NeilBlanchard wrote: JeffN wrote:
NeilBlanchard wrote:I used an EVgo unit (eastbound on Mass Pike, near Exit 13) and only got around 22kW, which is pretty disappointing.
Very likely due to a cold battery. And remember, the battery temperature changes slowly so it might be 45F outside when you charge but the pack itself may be colder from spending the night at 30F or whatever.
In any case, if you look at the graph in my article about cold weather charging you will see that the Bolt can be limited to only around 60A at 8-10C or 45-50F which implies around 22 kW.https://electricrevs.com/2018/10/23/fri ... -coupling/
I had driven it about 15 miles, so that doesn't seem likely. I think the EVgo unit in question was less than 50kW.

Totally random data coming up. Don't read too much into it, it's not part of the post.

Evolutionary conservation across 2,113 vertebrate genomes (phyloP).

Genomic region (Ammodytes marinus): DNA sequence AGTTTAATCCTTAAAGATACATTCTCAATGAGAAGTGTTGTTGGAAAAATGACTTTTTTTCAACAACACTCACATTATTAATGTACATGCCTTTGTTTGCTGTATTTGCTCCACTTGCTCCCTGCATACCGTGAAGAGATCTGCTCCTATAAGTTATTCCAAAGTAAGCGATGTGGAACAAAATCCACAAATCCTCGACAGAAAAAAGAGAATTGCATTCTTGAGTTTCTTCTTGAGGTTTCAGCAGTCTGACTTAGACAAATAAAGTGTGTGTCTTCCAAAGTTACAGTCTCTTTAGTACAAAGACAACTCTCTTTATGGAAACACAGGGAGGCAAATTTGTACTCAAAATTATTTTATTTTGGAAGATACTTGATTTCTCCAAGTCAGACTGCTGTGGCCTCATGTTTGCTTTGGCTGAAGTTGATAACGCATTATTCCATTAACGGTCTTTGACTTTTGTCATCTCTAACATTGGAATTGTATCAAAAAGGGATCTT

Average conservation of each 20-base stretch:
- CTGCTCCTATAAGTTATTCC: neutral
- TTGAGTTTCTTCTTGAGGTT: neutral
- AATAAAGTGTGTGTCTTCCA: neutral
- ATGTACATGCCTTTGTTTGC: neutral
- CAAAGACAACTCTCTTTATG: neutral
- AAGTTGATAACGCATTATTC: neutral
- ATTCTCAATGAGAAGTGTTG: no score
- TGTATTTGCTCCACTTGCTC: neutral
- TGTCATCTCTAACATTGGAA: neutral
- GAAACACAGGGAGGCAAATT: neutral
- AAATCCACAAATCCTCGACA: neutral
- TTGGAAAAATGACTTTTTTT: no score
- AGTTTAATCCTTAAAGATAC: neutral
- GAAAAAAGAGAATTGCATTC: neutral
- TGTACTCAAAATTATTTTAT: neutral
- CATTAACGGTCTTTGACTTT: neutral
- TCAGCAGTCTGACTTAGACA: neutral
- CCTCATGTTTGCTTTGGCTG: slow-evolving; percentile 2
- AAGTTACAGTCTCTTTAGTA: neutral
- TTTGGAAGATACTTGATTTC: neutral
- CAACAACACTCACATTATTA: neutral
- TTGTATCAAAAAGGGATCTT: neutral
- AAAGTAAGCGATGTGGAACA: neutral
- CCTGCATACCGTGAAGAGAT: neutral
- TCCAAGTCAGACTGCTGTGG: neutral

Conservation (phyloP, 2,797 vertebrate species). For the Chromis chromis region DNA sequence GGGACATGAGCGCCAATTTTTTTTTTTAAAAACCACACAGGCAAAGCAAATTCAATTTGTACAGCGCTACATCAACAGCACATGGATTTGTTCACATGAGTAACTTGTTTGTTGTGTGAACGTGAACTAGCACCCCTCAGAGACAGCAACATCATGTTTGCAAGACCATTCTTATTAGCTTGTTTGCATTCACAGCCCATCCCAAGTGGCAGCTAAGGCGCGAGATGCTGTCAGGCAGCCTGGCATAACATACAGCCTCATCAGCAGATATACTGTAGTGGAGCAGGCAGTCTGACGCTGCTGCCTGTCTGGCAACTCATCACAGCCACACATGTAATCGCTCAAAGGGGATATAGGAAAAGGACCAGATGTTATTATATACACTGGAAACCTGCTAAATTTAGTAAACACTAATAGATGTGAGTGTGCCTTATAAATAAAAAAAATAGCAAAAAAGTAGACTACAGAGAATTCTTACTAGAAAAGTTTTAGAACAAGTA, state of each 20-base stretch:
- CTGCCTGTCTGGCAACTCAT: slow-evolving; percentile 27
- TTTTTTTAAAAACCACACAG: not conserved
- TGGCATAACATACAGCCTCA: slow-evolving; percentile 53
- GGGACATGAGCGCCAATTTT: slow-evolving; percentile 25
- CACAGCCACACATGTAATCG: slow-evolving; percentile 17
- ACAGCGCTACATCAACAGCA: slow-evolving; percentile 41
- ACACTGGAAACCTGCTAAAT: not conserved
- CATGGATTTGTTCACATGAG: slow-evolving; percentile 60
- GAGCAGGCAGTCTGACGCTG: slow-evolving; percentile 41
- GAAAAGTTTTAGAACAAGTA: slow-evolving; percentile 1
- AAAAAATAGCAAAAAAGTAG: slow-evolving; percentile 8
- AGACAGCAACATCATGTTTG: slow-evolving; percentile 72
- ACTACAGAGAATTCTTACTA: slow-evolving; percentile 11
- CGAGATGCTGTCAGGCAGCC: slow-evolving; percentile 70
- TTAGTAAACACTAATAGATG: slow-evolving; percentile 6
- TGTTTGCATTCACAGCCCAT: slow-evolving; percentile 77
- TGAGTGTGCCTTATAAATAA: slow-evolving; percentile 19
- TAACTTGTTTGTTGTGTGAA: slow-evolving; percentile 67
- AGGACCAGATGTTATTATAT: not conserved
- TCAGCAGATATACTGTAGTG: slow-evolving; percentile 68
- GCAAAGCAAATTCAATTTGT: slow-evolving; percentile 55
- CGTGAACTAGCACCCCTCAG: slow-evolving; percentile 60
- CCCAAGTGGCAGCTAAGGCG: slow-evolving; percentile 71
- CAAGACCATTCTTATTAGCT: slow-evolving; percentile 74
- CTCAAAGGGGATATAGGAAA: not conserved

Driving for only 15 minutes will have very little effect on the battery pack temperature, as noted in the article. You would have to drive at faster highway speeds like 70-75 mph (20+ kW output) for over an hour to really have much useful battery warming. It would help if the Bolt was able to share heat from the motor and and motor inverter into the battery like Tesla and the new Kia/Hyundai car’s can but the Bolt is unable to do that.
The Bolt also doesn’t have any “Winter Mode” to enable the driver to tell the battery heater to turn on before you arrive at a charging station. Tesla recently added that and the Kia/Hyundai models with a dedicated battery heater have a such a mode. There is a link to that in the article.
The only way to know your pack temperature for sure is to get an OBD II reader and the Bolt PID configuration file for your OBD reader app.